The LEGO Movie 2: The Second Part
The Walking Dead
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Jet Li gets to emote in some emotionally awkward scenes, but the gritty fight sequences come through in what is Li's best English language film.
All Critics (131)
| Top Critics (34)
| Fresh (86)
| Rotten (45)
| DVD (18)
Li's dramatic turn is no match for his fists of fury.
An intriguing little action thriller, a half-and-half story divided between sequences of vicious violence and quiet, wryly comic scenes of newfound domesticity.
An incompatible marriage of film noir, Gothic fairytale and martial arts movie.
It's the same stuff that as we always get where like the henchman come up to him one by one.
The film contains enough quiet, reflective moments for us to become aware how preposterous the central conceit is, and that keeps us at arm's length. For a movie that strives to be in-your-face, that's too far away.
A nice, violent little film about the redemptive powers of art and love.
This is by far Jet Li's best English language film, and one of the finest of his career, not because of the thrillingly choreographed fight sequences but because of its well constructed story and Li's riveting performance.
Li's fighting sequences are unique for their street fighting style of realism and brutality...
a dog of a movie, better not unleashed on any discerning viewer.
We're treated to some impressively percussive fights.
Unfortunately, the fight scenes (and there are several) are very frontloaded.
An irritating excuse to glorify senseless slaughter!
Jet Li plays the son of a Chinese immigrant who is taken in by a London gangster at a young age and brought up as a kind of human attack dog, kept in a cage and trained only to fight. Upon finding himself free for the first time in his life after an attack by a rival mobster, he returns to the only person who ever showed him kindness, blind piano tuner Morgan Freeman; but the past inevitably catches up with him. Actually this rather unpromising and hokey sounding premise is easily the films greatest weakness. If you can look past it, you'll discover an extremely stylish and unusual thriller. The scenes between Li and Freeman's family have a genuine warmth and sincerity which never resorts to schmaltz, Li in particular bringing an innocence and pathos to his role. The direction is much more sophisticated than you would expect from an action film, and the East End gangland setting combined with the bursts of visceral violence is very reminiscent of Guy Ritchie's work. If anything, the fight scenes are amongst the least interesting parts of the film, the arena scene in particular is clumsy and unnecessary but Jet Li's athleticism and skill are always worth watching. A superior action film that's far from the usual dim-witted thuggery you'd expect from Hollywood.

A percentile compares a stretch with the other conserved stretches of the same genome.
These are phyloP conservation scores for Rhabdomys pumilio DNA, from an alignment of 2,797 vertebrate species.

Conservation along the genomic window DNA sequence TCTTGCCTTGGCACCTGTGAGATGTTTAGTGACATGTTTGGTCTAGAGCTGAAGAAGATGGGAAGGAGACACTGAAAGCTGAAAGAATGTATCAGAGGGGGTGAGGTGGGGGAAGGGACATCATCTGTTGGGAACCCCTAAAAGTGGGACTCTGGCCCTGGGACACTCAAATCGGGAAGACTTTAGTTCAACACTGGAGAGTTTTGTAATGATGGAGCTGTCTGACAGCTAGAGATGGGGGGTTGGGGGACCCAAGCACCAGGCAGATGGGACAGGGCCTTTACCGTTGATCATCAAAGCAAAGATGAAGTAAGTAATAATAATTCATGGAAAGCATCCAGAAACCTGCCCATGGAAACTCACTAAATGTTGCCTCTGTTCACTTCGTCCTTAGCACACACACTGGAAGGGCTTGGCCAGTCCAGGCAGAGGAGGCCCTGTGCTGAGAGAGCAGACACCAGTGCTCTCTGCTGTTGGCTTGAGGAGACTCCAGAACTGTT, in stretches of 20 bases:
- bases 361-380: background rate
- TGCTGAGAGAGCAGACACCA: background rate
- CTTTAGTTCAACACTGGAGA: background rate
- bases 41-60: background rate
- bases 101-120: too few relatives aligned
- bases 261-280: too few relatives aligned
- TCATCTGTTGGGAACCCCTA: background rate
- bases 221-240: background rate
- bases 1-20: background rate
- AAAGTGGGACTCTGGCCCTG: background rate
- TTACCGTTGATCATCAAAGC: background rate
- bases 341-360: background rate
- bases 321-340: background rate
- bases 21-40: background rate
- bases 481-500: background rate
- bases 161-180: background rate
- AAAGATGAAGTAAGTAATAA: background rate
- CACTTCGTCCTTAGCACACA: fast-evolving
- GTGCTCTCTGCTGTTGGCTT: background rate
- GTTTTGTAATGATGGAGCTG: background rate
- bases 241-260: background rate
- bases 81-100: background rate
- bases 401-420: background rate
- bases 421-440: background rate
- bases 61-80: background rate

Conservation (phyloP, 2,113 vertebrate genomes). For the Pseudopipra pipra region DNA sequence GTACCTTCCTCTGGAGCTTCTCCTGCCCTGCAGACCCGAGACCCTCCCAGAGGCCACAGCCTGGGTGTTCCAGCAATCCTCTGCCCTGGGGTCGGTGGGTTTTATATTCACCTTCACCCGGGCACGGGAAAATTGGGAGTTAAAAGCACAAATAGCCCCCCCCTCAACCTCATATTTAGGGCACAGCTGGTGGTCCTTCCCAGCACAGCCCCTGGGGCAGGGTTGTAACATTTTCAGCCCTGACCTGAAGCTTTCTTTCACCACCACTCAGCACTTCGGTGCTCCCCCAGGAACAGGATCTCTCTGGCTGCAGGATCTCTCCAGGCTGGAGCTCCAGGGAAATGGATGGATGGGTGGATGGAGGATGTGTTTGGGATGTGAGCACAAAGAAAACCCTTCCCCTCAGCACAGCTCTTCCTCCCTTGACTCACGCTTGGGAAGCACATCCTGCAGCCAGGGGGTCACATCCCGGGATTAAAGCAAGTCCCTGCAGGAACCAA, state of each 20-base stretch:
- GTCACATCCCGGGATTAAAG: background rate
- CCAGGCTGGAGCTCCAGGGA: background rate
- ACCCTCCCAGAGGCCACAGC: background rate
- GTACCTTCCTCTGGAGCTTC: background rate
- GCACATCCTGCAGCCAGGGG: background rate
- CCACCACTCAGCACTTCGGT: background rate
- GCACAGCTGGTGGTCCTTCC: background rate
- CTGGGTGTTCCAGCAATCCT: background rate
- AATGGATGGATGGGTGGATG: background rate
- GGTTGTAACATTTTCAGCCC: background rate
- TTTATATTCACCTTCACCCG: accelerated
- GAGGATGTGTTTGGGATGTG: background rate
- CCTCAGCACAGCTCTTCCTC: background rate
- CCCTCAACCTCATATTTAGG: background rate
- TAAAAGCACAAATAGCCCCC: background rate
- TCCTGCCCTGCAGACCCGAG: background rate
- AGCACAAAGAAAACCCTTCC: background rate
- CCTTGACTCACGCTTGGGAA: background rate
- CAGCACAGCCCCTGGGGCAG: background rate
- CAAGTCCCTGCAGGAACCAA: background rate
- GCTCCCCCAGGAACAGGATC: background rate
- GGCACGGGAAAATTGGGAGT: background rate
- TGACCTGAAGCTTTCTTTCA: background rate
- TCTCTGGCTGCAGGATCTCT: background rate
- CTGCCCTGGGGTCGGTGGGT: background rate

"Unleashed" is definitely Jet Li's best English film. Man, are there some pretty awkward moments in this. The follow up to most of the fight scenes is very drab and very rarely does the drama actually have an impact, but the action fight sequences are incredibly satisfying. I liked the gritty cinematography also. Only one thing: why was there nudity in this movie? It was so unnecessary.
an excellent action film with solid fight sequences and a touching although bizarre story.
Ignoring the absolutely ridiculous premise...
Is it just me, or is it a little disturbing that Li "performs best" as a socially awkward man-child who has less lines than the entire supporting cast?
Honestly, I'd rather be thrown into another adrenaline pumping "brainless" action flick than watching a humble blind Freeman steal the show as Li tries so painfully to feint innocence in this contrive attempt at "emotional depth"
But hey, the actions still there and grittier than ever. Unfortunately, it happens to explode without the consistency and balance you wish it did throughout the downtime and that? That's just bad storytelling/directing.
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